To evaluate the international outbreak of monkeypox and determine whether the virus should be considered a global health emergency. Officials from the World Health Organization will gather in an emergency session next week.
The WHO is also set to officially rename the monkeypox after scientists raised concerns that the name “monkeypox” is racist, officials said.
Here’s what WHO Director-General Tedros Adhanom Ghebreyesus announced at a press briefing Tuesday:
“WHO is also working with partners and experts from around the world on changing the name of monkeypox virus.”
“We will make announcements about the new names as soon as possible.”
Following a letter from 30 scientists calling for change last week, the WHO is overseeing a review. Referring to the sickness as “African” is “discriminatory and stigmatizing,” the experts said.
“Given the increasingly rapid communication of, and attention to, the international human MPXV outbreak, it is important to consider an appropriate, non-discriminatory, and non-stigmatizing nomenclature and classification of MPXV clades,” part of the letter states.
Other groups of organisms with the same genetic structure are referred to as viral clades.
“In the context of the current global outbreak, continued reference to, and nomenclature of this virus being African is not only inaccurate but is also discriminatory and stigmatizing. The most obvious manifestation of this is the use of photos of African patients to depict the pox lesions in mainstream media in the global north. Recently, Foreign Press Association, Africa issued a statement urging the global media to stop using images of African people to highlight the outbreak in Europe.”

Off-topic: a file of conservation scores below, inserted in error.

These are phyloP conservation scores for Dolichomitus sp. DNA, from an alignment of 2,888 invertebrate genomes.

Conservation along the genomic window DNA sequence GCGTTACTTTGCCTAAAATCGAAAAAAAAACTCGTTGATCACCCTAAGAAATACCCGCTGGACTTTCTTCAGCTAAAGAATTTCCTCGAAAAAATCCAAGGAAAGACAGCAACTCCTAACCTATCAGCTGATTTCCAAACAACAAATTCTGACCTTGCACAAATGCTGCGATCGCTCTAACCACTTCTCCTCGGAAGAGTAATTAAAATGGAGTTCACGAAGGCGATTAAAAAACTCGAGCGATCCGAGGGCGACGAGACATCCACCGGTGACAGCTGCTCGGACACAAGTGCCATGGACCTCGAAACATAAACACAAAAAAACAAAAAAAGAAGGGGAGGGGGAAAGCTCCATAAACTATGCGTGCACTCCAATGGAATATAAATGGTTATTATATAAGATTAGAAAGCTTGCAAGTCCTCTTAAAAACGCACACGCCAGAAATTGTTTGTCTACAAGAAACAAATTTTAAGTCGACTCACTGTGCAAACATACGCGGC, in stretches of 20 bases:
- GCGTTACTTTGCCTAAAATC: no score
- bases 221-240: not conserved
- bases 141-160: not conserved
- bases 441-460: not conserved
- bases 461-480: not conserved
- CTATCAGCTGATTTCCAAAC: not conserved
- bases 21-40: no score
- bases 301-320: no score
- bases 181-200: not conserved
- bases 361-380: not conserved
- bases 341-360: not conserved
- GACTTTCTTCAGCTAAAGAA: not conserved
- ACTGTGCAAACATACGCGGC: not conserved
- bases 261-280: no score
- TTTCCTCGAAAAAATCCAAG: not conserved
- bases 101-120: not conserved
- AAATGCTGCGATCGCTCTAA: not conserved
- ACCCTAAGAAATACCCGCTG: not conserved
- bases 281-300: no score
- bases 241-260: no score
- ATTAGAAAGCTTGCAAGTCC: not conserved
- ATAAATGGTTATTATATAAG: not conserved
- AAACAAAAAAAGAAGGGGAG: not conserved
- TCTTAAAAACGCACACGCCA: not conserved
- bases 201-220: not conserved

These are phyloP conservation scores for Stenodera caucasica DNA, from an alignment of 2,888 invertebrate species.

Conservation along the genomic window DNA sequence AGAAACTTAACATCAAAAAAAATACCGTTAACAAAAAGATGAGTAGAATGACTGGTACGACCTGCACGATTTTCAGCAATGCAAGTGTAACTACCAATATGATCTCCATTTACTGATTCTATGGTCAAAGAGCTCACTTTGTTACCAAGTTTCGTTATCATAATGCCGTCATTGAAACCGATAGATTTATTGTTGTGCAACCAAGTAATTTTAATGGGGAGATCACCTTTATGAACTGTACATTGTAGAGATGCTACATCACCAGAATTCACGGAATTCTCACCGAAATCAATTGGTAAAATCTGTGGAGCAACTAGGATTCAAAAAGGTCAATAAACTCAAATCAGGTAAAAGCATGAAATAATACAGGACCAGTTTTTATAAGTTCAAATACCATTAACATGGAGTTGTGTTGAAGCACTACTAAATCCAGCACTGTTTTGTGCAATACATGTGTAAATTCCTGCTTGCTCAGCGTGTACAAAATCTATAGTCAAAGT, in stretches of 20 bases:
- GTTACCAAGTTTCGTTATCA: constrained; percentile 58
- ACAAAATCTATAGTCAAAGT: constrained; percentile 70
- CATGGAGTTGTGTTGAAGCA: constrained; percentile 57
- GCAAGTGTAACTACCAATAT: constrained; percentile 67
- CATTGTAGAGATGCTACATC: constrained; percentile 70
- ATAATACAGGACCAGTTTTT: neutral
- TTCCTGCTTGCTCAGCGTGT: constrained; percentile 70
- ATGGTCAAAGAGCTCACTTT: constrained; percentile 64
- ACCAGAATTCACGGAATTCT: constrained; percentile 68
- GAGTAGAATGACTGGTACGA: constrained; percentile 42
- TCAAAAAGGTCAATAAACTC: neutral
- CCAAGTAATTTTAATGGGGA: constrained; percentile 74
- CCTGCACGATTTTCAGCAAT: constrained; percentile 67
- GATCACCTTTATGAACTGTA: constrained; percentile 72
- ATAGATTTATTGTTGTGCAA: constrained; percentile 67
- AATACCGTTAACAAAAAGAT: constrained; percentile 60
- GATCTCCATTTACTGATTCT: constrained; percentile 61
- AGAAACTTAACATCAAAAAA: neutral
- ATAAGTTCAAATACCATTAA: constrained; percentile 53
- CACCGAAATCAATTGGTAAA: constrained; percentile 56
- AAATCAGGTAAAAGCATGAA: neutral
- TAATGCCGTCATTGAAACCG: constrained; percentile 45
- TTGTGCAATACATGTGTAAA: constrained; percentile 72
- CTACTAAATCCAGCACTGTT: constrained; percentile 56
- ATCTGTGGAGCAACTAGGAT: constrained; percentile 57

The scientists propose “a novel classification of MPXV that is non-discriminatory and non-stigmatizing and aligned with best practices in naming of infectious diseases in a way that minimizes unnecessary negative impacts on nations, geographic regions, economies and people and that considers the evolution and spread of the virus.”
In an email to Bloomberg News, a WHO representative said that illness names “should be done with the goal of minimizing the negative impact and without offending any cultural, social, national, regional, professional, or ethnic groups.”
According to Bloomberg, the WHO will engage with experts in orthopoxviruses, which include monkeypox, to come up with more appropriate names.
Ghebreyesus also stated on Tuesday that the U.N. The emergency committee of the health department will meet on June 23 to discuss the epidemic, which he described as “unusual and concerning.”
Here’s what Tedros said during a media briefing:
“For that reason, I have decided to convene the Emergency Committee under the international Health Regulations next week, to assess whether this outbreak represents a public health emergency of international concern.”
More than 1,600 confirmed cases and over 1,500 suspected cases of monkeypox have been recorded this year from 39 countries, including seven previously unaffected nations and 32 newly affected countries, the WHO director-general stated.
“So far this year, 72 deaths have been reported from previously affected countries. No deaths have been reported so far from the newly affected countries, although WHO is seeking to verify news reports from Brazil of a monkeypox-related death there.”